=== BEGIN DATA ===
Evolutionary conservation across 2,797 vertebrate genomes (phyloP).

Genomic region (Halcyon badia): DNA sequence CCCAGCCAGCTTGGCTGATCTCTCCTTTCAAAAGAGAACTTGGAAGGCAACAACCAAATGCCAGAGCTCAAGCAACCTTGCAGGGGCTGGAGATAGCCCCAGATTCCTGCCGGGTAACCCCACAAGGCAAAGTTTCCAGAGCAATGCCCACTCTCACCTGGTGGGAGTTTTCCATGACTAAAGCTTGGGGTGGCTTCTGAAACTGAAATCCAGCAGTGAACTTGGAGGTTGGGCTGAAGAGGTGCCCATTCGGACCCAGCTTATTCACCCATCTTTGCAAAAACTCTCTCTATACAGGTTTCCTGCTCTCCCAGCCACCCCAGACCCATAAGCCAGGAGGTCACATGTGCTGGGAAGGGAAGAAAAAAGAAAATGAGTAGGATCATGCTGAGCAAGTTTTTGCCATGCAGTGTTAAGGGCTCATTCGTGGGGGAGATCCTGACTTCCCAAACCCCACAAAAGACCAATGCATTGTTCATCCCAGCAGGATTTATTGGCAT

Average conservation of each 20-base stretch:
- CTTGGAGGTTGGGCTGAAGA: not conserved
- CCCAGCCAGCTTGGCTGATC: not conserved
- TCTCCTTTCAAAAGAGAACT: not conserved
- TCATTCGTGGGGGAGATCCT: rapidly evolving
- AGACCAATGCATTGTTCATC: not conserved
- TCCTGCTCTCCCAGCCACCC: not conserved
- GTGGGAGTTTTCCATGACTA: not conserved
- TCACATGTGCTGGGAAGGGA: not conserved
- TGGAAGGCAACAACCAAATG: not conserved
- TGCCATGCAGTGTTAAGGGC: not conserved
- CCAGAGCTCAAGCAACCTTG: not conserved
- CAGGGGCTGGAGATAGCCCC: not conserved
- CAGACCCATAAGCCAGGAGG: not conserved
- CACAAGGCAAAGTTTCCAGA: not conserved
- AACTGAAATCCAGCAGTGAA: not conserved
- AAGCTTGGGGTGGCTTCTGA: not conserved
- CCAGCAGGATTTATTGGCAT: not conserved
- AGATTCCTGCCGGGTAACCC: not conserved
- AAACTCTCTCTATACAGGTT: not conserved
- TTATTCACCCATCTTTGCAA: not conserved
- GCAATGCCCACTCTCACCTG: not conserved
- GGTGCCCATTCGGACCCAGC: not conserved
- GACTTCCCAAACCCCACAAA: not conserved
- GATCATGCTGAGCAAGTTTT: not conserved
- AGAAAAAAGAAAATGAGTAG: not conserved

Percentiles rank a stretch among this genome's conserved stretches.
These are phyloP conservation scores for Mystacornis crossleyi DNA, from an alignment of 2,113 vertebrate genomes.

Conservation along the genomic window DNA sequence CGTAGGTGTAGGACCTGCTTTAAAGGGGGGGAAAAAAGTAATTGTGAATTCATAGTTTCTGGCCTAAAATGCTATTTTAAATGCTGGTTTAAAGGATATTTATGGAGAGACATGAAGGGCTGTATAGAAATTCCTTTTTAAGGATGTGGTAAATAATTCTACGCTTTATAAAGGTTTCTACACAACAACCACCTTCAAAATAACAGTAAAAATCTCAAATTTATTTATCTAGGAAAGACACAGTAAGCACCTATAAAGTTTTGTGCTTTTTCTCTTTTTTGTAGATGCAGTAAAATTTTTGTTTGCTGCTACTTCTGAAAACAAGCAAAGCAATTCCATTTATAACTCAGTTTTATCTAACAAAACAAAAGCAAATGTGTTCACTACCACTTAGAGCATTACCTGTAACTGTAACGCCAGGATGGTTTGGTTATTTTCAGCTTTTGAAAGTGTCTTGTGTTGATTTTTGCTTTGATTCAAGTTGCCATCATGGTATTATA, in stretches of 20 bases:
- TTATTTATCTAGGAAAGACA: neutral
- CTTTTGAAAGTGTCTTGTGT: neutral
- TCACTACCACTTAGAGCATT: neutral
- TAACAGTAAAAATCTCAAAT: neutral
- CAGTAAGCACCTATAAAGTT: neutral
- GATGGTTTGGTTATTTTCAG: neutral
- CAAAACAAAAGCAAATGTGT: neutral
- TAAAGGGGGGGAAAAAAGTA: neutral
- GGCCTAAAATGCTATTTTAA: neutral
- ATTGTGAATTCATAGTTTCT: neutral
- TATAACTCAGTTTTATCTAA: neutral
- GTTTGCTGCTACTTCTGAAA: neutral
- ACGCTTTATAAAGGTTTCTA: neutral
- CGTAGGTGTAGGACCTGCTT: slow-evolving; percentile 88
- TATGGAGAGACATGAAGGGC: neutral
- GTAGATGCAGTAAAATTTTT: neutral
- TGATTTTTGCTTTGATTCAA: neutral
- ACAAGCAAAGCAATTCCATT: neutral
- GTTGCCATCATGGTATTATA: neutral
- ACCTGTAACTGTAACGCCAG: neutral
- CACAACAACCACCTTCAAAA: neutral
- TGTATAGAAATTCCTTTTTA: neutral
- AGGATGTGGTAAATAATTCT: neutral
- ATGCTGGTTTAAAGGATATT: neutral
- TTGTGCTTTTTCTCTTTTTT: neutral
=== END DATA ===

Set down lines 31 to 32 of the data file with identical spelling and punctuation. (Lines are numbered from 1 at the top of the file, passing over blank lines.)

Conservation along the genomic window DNA sequence CGTAGGTGTAGGACCTGCTTTAAAGGGGGGGAAAAAAGTAATTGTGAATTCATAGTTTCTGGCCTAAAATGCTATTTTAAATGCTGGTTTAAAGGATATTTATGGAGAGACATGAAGGGCTGTATAGAAATTCCTTTTTAAGGATGTGGTAAATAATTCTACGCTTTATAAAGGTTTCTACACAACAACCACCTTCAAAATAACAGTAAAAATCTCAAATTTATTTATCTAGGAAAGACACAGTAAGCACCTATAAAGTTTTGTGCTTTTTCTCTTTTTTGTAGATGCAGTAAAATTTTTGTTTGCTGCTACTTCTGAAAACAAGCAAAGCAATTCCATTTATAACTCAGTTTTATCTAACAAAACAAAAGCAAATGTGTTCACTACCACTTAGAGCATTACCTGTAACTGTAACGCCAGGATGGTTTGGTTATTTTCAGCTTTTGAAAGTGTCTTGTGTTGATTTTTGCTTTGATTCAAGTTGCCATCATGGTATTATA, in stretches of 20 bases:
- TTATTTATCTAGGAAAGACA: neutral